My thanks to Cathy for getting me thinking about how people find jobs. Once you find out that most of the major newspapers now partner with Monster, you see that many people are looking at the same jobs on-line. Finding a local source with up-to-the minute listings gives anyone an edge.

In Arizona, I know that Valerie and staff at Accurate Placement offers such a service. Cathy can submit her resume to hundreds of job opportunities in Arizona via their website Although much of what Accurate Placement does is on-line, there are real people behind the website interested in helping people find jobs.

Once you find a good source for reviewing all open jobs, then the work really begins. There’s researching the companies, preparing for interviews and picking out what to wear. Then thank you cards to send, second interviews to prepare for and finally salary negotiations.

Remember, finding a job is a job! So use all the resources at your disposal to find the job of your dreams. Cathy is!

Nov 13 “Working to get you Working”

Posted by | November 15, 2011 | Newsletter

Last Week

Wednesday I attended a Jobs Fair for Veterans in NJ. I got to speak to Vet’s looking for jobs and some who came to the event just to support their fellow man/woman. That really impressed me. Not only are they looking out for each other under hostile conditions, but also during the transition to civilian life, which to some Vet’s may seem just as hostile. I left impressed by the level of commitment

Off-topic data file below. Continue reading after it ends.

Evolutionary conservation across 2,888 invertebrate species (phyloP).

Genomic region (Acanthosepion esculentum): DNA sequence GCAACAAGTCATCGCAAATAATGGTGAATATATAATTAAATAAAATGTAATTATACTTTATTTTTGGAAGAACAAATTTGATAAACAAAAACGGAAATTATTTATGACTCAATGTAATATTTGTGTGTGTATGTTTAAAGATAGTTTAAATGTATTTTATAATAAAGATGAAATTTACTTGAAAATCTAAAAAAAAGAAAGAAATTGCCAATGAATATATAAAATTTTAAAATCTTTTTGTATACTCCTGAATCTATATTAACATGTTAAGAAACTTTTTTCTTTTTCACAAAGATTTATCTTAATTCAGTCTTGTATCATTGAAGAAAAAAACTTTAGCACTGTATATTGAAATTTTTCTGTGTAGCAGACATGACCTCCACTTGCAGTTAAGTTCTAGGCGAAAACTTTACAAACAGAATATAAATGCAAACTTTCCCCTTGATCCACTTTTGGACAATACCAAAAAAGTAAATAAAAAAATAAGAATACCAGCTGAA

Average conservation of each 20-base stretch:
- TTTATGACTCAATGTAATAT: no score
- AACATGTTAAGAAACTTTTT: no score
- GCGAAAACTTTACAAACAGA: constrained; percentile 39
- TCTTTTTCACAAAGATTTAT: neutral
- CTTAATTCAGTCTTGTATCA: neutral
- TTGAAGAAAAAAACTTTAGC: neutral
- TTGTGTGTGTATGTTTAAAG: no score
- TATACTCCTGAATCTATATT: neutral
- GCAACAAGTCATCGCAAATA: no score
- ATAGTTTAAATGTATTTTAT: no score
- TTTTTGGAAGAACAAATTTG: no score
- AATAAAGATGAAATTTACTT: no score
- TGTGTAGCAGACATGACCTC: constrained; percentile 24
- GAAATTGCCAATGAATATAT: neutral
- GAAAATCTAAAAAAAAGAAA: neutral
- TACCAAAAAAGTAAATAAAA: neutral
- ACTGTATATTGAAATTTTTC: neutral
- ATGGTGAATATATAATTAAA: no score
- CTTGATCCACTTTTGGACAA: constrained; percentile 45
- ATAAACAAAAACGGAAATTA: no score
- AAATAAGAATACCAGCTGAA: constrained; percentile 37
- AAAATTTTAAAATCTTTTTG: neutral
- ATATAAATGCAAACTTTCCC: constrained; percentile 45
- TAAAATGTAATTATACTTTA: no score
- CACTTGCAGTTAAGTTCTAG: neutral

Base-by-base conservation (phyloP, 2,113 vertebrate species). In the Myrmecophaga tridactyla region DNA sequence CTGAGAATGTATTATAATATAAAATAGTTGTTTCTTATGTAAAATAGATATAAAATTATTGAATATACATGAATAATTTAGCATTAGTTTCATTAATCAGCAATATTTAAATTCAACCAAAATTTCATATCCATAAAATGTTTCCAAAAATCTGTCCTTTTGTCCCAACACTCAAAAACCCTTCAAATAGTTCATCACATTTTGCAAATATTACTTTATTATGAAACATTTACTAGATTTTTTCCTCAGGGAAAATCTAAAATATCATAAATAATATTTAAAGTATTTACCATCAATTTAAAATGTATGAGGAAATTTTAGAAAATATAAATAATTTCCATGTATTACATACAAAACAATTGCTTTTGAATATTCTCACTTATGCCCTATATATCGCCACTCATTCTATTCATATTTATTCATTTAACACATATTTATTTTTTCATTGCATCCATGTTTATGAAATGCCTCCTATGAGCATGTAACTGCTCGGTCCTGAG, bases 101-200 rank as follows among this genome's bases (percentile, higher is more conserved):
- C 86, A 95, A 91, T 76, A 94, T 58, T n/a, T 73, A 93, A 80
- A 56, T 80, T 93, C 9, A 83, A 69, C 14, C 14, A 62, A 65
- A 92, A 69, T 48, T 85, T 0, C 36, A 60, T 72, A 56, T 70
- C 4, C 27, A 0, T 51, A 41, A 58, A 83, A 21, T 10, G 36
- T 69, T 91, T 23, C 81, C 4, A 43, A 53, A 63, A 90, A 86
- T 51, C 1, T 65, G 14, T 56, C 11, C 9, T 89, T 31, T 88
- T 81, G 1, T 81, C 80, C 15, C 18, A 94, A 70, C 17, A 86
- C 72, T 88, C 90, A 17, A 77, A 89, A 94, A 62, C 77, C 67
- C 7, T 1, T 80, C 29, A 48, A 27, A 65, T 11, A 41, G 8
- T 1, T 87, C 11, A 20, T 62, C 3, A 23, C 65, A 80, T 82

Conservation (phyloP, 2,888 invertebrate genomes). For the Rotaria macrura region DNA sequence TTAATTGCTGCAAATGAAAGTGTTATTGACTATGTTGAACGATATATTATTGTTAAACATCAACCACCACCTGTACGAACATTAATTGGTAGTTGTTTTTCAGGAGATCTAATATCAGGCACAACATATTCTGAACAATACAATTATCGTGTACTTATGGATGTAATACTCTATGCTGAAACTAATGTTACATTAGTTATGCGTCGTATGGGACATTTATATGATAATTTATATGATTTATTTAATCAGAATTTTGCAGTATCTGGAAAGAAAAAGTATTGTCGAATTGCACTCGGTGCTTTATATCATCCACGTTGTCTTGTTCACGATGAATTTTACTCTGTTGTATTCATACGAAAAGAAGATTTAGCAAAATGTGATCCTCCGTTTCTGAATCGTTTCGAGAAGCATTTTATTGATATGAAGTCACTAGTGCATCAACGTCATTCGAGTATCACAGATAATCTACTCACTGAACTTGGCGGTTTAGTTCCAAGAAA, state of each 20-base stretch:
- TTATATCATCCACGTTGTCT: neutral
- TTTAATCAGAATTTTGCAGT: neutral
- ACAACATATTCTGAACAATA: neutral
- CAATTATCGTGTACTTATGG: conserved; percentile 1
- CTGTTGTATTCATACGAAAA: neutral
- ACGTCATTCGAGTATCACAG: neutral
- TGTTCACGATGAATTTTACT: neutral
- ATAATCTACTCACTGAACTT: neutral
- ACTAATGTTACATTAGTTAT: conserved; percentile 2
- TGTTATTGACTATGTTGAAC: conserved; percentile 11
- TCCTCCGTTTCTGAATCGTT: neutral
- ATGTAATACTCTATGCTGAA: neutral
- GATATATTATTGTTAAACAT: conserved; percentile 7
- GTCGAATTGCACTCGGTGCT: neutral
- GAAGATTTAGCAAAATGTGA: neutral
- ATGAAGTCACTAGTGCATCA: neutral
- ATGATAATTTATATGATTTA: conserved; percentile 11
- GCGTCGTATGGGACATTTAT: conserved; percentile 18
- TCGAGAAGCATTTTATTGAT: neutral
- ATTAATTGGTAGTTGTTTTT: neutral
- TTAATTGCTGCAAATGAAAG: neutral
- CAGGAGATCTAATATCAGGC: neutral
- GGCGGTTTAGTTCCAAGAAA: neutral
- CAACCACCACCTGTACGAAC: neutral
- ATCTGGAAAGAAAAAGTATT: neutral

This Week

Thursday will be New Jobless claims.Last week was 390,000. The 4-week moving average was 400,000. Perhaps we really are hitting bottom?


This week I will be speaking to a radio audience in Oregon. Sweet101 has a noon day news show and I will be talking about jobs and hiring. When I get the link to the show I will send it out. Hope you can listen in, it will be at 3PM est.


The Friday US Dept. of Labor October Report showed Non farm payrolls added 80,000 jobs. Unemployment remained at 9.0%. The Huffington Post reported that many people have exhausted their benefits and are no longer receiving assistance.
There is still a lot of political talk about jobs but is seems that both sides are using job creation against the other party instead of creating jobs for their constituents . I hope I will soon be proven wrong.


Thursday will be New Jobless claims.The past 4 weeks have been flat around 406,000. Maybe there is a light after all?

This coming Friday is Veteran’s Day. Please say thank you to those who are serving. I know some people say “it’s their choice of a job”, but the demands are great and the sacrifice often is the same as our fire fighters and police officers here at home. I think all who serve deserve thanks.